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The challengers were still successful; one of their antagonists was overthrown, and both the others failed in the attaint, — that is, in striking the helmet and shield of their antagonist firmly and strongly, with the lance held in a direct line, so that the weapon might break, unless the champion was overthrown. After this fourth encounter, there was a considerable pause; nor did it appear that any one was very desirous of renewing the encounter.
The same subject, concluded.
1. At length, as the Saracenic music of the challengers concluded one of those long and high nourishes with which they had broken the silence of the lists, it was answered by a solitary trumpet, which breathed a note of defiance from the northern extremity.
2. All eyes were turned to see the new champion which these sounds announced; and no sooner were the barriers opened than he paced into the lists. As far as could be judged of a man sheathed in armor, the new adventurer did not greatly exceed the middle size, and seemed to be rather slender than strongly made.
3. His suit of armor was formed of steel, richly inlaid with gold, and the device on his shield was a young oak-tree pulled up by the roots, with the Spanish word Desdichado, signifying disinherited. He was mounted on a gallant black horse, and as he passed through the lists, he gracefully saluted the prince and the ladies by lowering his lance.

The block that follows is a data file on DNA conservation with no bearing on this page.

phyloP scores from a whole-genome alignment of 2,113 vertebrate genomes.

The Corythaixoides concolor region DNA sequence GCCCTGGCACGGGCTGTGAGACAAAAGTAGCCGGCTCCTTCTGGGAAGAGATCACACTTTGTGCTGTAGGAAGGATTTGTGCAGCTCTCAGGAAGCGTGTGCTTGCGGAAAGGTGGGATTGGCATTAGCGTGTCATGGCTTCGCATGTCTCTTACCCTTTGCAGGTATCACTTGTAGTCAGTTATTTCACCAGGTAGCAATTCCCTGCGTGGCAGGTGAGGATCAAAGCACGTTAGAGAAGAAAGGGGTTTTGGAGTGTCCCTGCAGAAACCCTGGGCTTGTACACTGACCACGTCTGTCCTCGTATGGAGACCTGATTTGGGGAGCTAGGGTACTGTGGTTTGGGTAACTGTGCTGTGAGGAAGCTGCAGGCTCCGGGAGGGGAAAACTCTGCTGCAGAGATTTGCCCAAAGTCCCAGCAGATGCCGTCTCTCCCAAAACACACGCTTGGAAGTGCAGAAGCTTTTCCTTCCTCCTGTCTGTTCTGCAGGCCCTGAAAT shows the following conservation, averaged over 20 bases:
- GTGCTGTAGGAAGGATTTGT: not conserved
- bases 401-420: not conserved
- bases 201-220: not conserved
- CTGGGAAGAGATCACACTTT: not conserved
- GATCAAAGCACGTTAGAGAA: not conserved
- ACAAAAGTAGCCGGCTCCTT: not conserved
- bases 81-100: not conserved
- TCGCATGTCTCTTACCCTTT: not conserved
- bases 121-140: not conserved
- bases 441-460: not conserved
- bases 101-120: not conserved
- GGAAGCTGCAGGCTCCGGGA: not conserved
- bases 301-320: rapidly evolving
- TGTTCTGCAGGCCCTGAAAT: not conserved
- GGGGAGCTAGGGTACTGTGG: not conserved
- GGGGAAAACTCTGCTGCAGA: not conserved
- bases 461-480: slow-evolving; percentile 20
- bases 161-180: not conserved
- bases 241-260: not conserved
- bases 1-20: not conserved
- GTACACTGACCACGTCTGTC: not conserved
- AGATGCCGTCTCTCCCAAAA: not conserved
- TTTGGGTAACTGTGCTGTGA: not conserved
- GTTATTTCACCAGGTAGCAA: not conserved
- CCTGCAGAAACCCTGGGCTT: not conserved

4. The dexterity with which he managed his horse, and something of youthful grace which he displayed in his manner, won him the favor of the multitude, which some of the lower classes expressed by crying, " Touch Ralph de Vipont's shield — touch the Hospitaller's shield; he has the least sure seat — he is your cheapest bargain!"
5. The champion, moving onward amid these well-meant hints, ascended the platform by the sloping alley which led to it from the lists, and, to the astonishment of all present, riding straight up to the central pavilion, struck with the sharp end of his spear the shield of Brian de Bois-Guilbert, until it rung again.
6. All stood astonished at his presumption, but none more than the redoubted knight whom he had thus defied to mortal combat. "Have you confessed yourself, brother?" said the templar; "and have you heard mass this morning, that you peril your life so frankly ?" — "I am fitter to meet death than thou art," answered the Disinherited Knight, — for by this name the stranger had recorded himself in the books of the tourney.
7. "Then take your place in the lists," said De BoisGuilbert, "and look your last upon the sun; for this night thou shalt sleep in paradise!" — " Gramercy for thy courtesy," replied the Disinherited Knight; "and, to requite it, I advise thee to take a fresh horse and a new lance; for, by my honor, you will need both."